Emigrant Wilderness Check Dams Update

This posting has been updated with some important corrections. New content is indicated by shading, incorrect content by strikeout.

Last month Teri rode to Bear Lake with a group of interested citizens and Tuolumne County Alliance for Resources and the Environment’s (TuCARE) Stacey Dodge to visit the check dam there and learn more about the protracted and ongoing conflict over maintaining check dams in the Emigrant Wilderness. Union Democrat reporter James Damschroeder was along for the ride. Read his account here: Final push made at saving check dams.

This glorious lake exists because of the rocks in the foreground (and the rocks and mortar underneath them), placed there years before the Emigrant Wilderness Area was designated by Congress. This glorious lake predates the check dam there – by thousands of years, according to some – and the depth in the middle is between 30-40′. The check dam raised Bear Lake’s level by about 10′. The check dam was placed and Bear Lake’s level raised before the Emigrant Wilderness was designated by Congress. A series of local and regional USFS decisions ultimately led to a negotiated agreement between the USFS and proponents and opponents of the check dams that allowed for the natural disintegration of some Emigrant Wilderness check dams and maintenance of others determined to be critical habitat and important recreation lakes. [Bear Lake is a relatively short ride in from Aspen Meadows and is often visited so folks can see what the fuss is all about. Bear Lake’s was not one of the check dams slated to be maintained in the agreement.]

Unfortunately, Wilderness advocates that did not participate in the negotiated agreement and who are devoted to sequestering wilderness areas from any and all human management activities successfully sued to prohibit the USFS from maintaining any of the check dams.

When the check dam above disintegrates as was mandated by the recent federal court order and as is already happening, Bear Lake will become Bear Meadow. The Lake which provides summer-long downstream riparian habitat will be negatively impacted and this beautiful high country lake will be gone forever. continue to exist, although its level will drop. Ultimately, likely over hundreds of years, Bear Lake will eventually fill with sediment from natural geomorphological processes and become a meadow: with or without the check dam.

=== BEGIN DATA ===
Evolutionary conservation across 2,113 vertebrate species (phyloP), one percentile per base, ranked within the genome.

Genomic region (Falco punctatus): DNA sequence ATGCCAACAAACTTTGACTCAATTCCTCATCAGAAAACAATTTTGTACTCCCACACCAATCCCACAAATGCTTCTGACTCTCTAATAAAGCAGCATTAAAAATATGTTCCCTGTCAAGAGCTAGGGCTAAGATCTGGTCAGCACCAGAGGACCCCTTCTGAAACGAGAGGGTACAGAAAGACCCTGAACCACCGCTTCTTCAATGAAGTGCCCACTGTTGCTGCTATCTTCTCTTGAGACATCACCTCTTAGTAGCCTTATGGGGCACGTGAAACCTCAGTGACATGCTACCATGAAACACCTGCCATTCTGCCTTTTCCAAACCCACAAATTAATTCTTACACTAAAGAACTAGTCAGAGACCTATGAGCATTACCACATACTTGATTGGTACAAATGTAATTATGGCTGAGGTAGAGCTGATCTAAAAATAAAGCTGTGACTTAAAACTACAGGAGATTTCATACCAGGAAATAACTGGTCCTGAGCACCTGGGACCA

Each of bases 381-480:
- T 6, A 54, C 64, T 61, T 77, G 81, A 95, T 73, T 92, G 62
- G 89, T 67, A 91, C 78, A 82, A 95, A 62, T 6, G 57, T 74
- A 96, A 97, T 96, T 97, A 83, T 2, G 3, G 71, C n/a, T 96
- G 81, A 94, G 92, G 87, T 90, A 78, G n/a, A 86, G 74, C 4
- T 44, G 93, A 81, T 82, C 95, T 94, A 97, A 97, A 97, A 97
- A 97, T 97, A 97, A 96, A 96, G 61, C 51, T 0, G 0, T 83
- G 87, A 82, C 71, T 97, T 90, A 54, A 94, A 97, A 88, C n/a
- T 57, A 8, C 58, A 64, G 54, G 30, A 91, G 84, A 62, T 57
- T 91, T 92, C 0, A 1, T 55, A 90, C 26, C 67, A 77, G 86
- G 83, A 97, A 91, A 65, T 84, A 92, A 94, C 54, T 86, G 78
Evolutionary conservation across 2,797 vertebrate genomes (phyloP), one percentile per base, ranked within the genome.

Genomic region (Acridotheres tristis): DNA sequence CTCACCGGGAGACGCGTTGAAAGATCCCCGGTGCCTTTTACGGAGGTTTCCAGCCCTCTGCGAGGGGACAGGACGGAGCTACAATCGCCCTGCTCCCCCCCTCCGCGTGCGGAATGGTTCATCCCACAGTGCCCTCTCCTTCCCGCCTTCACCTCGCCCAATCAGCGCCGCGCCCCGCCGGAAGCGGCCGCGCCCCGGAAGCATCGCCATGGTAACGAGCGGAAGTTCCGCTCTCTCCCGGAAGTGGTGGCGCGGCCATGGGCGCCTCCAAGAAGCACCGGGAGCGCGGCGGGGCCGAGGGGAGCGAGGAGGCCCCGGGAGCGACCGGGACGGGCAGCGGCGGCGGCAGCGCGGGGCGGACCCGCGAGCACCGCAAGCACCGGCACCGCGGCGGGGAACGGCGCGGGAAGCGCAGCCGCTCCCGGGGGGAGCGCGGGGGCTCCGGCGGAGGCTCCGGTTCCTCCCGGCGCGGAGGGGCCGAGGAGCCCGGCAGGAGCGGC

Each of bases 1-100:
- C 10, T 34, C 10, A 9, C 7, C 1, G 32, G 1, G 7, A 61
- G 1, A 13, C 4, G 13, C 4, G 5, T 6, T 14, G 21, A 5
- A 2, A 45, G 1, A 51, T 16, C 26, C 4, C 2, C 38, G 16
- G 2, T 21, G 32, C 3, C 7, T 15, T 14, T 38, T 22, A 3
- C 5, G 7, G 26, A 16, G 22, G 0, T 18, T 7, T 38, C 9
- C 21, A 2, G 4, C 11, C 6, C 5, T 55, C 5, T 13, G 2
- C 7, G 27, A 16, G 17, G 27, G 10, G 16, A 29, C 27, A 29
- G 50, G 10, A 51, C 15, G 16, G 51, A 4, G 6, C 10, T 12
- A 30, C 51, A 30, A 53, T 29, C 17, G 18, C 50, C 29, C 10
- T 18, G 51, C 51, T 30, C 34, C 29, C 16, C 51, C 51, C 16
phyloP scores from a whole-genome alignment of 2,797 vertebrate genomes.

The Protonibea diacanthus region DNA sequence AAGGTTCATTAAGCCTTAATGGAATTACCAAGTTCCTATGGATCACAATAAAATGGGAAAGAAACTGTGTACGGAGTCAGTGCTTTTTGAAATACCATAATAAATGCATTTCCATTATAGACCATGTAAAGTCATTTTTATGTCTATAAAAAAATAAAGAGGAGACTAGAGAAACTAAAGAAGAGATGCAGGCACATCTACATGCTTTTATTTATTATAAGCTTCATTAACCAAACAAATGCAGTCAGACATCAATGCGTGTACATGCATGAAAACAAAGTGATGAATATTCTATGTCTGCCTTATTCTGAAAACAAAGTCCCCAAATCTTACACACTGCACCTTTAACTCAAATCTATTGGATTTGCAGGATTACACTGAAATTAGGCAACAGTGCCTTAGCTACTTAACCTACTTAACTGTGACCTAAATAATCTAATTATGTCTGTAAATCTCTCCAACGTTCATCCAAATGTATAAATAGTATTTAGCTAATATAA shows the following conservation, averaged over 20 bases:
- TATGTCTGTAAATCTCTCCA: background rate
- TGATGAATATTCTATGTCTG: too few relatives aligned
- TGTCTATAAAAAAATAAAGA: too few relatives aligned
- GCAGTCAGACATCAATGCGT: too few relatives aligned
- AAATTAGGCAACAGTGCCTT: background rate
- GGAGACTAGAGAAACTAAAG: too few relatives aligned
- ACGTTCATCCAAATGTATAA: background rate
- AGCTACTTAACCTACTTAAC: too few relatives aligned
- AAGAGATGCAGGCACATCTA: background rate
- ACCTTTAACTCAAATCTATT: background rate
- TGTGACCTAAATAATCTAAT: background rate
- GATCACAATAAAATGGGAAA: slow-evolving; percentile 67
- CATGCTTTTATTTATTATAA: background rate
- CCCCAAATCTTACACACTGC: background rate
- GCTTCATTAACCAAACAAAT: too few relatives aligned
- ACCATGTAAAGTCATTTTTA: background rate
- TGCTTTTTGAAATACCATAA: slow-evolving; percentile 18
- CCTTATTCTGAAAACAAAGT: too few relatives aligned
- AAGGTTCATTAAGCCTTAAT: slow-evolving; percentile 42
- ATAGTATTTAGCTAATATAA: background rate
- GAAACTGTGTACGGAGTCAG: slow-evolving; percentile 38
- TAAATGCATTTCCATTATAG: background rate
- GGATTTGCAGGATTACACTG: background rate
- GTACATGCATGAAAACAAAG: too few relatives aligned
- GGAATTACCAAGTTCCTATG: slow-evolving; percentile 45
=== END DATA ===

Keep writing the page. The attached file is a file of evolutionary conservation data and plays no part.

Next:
There is evidence on the rocks at several Emigrant check dams that disintegration is being “helped along” and accelerated with crowbars or similar prying implements.

Despite the fact that Teri hadn’t ridden in way too long and was a bit sore from the previous day’s Range Ride (see below), she wouldn’t have missed it for the world! Aspen Meadows Pack Station provided TuCare with good riding horses and not only did she learn a lot, but it was a glorious day horseback in the Wilderness. Thanks, Stacey and TuCare!

Posted by

I was raised in Northern California on a sheep ranch. I'm passionate about working landscapes – balancing the interests of agriculture, thriving rural communities, and healthy natural resources. My husband Richard – the Professor - is a teacher. We live in Idaho with our horses, dogs, and close-by daughter and her family. I'm taking a trip soon and have attempted to introduce readers to some important backstories that will be helpful to understand the context for my observations. To read them, go to Topics in the sidebar and select Rambles with Ruby.

Leave a Reply

Fill in your details below or click an icon to log in:

WordPress.com Logo

You are commenting using your WordPress.com account. Log Out /  Change )

Google photo

You are commenting using your Google account. Log Out /  Change )

Twitter picture

You are commenting using your Twitter account. Log Out /  Change )

Facebook photo

You are commenting using your Facebook account. Log Out /  Change )

Connecting to %s